# [OPE-L:3965] Re: Re: m in Marx's theory

From: Simon Mohun (S.Mohun@qmw.ac.uk)
Date: Thu Oct 05 2000 - 05:27:19 EDT

```Duncan writes:
>The current rate of nominal GDP is \$9.3 trillion/year, and current
>U.S. employment is about 133 million, so the U.S. MELT is about
>\$70,000 per worker per year. I tried to find hours per year for the
>U.S. labor force, but I couldn't. It must be roughly 1900-2000 hours
>per year, so this works out to about \$35/hour.

There are lots of empirical difficulties for the UK economy, particularly
in guesstimating hours worked. And productive and unproductive labour are
problems too. And continuities and breaks in the series, and lots of other
problems. But for what it's worth, my provisional estimates for the UK
economy are as follows:

Assume all labour is productive. Then the value of money falls from 5.0992
in 1948 to 0.0835 in 1996. Taking the inverses for the MELT, an average
worker produced 0.1961 sterling pounds per hour of value in 1948, and 11.97
sterling pounds per hour of value in 1996.

Assume only some labour is productive (C-P-C' is productive; C'-M-C is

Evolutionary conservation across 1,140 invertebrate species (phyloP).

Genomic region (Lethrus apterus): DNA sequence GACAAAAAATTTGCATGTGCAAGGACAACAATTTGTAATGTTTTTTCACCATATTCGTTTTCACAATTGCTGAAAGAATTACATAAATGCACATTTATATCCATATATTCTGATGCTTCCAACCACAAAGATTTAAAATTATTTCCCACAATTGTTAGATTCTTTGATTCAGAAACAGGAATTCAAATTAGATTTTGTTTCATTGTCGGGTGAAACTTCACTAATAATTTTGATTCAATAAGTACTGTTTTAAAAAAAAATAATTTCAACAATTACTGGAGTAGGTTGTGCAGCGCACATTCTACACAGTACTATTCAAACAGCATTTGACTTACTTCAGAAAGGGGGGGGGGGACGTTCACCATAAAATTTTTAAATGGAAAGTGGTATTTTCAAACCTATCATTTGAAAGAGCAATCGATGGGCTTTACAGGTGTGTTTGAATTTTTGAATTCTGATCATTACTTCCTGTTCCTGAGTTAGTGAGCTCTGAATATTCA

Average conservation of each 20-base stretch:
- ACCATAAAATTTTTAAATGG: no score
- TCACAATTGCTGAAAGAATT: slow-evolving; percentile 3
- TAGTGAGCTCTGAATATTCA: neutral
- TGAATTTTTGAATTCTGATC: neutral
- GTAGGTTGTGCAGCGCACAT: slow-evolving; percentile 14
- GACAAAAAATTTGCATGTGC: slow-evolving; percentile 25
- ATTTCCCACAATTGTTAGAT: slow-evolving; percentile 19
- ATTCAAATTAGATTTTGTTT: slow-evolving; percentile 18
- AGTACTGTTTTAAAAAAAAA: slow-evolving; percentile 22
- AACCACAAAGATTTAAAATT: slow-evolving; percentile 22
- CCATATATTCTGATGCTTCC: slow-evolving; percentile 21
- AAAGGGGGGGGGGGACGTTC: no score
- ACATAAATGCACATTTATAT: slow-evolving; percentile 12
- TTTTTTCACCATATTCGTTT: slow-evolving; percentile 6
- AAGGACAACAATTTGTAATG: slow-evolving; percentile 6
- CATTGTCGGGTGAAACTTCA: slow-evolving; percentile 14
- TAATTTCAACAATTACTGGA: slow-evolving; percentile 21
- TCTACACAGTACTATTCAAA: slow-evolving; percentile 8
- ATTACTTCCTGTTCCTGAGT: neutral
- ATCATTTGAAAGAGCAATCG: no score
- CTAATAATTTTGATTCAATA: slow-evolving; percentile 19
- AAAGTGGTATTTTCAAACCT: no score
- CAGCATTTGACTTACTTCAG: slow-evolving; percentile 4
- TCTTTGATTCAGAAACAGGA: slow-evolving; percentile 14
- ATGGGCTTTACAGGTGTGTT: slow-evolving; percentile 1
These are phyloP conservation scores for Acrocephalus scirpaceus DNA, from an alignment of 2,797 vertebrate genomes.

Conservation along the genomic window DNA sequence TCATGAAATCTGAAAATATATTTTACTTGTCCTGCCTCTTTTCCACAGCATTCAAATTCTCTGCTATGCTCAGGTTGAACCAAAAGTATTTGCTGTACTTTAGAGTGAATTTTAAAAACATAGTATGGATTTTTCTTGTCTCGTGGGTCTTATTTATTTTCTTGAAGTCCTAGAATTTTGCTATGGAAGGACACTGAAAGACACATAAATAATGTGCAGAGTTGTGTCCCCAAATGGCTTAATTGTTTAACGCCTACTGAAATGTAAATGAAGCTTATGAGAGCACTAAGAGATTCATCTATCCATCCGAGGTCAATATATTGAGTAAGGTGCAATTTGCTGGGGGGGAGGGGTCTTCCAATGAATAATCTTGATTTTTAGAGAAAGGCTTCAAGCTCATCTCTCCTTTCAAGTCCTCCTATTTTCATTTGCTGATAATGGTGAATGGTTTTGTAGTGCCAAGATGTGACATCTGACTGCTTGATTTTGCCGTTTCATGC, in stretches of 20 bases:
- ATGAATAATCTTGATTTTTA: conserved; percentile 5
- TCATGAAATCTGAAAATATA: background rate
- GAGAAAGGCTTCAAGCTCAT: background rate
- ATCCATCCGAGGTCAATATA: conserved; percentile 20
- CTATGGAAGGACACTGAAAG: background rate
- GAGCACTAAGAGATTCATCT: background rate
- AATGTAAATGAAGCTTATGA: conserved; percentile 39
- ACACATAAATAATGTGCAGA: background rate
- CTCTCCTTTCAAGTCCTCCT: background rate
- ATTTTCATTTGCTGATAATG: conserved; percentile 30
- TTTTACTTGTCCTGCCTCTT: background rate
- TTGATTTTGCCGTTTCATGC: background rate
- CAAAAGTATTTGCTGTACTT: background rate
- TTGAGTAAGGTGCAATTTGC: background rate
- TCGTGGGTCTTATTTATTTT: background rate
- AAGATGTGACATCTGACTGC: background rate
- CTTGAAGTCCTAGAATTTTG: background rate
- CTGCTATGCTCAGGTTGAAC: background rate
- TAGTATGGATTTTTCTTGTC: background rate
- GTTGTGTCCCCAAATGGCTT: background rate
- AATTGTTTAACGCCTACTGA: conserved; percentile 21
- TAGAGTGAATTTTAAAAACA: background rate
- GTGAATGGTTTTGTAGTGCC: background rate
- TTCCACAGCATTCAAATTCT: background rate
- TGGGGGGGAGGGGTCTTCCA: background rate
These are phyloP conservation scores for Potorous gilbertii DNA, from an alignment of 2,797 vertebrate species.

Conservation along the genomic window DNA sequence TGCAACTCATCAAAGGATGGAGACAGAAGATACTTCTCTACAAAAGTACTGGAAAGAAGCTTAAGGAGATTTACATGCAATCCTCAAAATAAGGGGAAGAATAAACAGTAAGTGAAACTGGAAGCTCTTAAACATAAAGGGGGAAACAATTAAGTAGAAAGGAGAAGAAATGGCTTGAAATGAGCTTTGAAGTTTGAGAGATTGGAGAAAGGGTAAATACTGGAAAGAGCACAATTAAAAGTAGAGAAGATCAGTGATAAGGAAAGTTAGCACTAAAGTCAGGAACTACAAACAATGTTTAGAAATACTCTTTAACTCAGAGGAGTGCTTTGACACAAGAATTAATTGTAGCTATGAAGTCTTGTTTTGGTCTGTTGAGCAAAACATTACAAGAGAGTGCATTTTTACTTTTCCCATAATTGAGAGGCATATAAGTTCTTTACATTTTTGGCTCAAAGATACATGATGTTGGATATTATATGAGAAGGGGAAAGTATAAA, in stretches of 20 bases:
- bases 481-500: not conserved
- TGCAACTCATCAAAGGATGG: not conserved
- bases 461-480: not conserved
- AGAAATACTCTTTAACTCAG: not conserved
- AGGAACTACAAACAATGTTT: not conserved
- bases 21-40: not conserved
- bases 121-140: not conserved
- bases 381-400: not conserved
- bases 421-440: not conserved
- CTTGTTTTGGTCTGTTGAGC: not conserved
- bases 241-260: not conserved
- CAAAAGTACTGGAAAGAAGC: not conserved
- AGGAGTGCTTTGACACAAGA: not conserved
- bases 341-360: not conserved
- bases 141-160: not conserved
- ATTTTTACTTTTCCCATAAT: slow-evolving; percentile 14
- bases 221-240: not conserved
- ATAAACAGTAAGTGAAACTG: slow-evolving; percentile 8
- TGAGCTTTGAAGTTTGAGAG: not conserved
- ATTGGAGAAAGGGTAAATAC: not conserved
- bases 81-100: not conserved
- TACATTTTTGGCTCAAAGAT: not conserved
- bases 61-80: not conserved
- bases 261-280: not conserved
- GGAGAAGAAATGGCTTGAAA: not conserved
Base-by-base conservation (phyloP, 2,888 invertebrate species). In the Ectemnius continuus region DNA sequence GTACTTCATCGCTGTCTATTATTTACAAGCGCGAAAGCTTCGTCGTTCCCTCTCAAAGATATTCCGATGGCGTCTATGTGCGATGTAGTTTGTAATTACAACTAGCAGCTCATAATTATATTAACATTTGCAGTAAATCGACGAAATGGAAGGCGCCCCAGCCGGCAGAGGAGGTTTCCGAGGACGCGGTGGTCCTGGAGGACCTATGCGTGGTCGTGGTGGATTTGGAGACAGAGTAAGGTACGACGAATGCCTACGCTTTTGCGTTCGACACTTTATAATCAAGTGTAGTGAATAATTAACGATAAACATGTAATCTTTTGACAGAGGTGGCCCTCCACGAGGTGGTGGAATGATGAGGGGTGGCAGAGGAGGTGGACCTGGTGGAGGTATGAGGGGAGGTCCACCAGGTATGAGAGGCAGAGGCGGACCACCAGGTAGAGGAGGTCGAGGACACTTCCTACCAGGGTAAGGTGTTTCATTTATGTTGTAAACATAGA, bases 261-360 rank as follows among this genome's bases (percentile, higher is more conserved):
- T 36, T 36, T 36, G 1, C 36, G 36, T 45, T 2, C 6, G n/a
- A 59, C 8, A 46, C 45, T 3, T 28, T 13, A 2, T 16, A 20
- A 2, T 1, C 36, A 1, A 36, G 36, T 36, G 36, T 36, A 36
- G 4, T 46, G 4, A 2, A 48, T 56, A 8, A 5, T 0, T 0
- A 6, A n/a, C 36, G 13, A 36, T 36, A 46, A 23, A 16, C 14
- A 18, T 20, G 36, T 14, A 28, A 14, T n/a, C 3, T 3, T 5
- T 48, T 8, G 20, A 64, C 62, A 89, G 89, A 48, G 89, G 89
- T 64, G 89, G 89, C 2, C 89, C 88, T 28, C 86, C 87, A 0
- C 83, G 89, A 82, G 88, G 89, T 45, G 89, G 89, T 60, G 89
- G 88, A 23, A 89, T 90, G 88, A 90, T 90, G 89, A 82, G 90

unproductive in terms of circuit of capital). Then the value of money falls
from 2.7909 in 1948 to 0.0239 in 1996. Taking the inverses for the MELT, an
average worker produced 0.358 sterling pounds per hour of value in 1948,
and 41.81 sterling pounds per hour of value in 1996.

There are lots of empirical problems, and one needs a feel for plausible
orders of magnitude. But ex post it's certainly possible to calculate time
series of the value of money and its inverse. One might not have a theory
of determination, but at least rough accounting measures are possible (ven
if they still need more work!)

Simon Mohun

Dr. Simon Mohun, HoD,
Dept of Economics,
Queen Mary, University of London,
London E1 4NS,
UK
Tel: +44 (0)20 7882 5089; Fax: +44 (0)20 8983 3580
```

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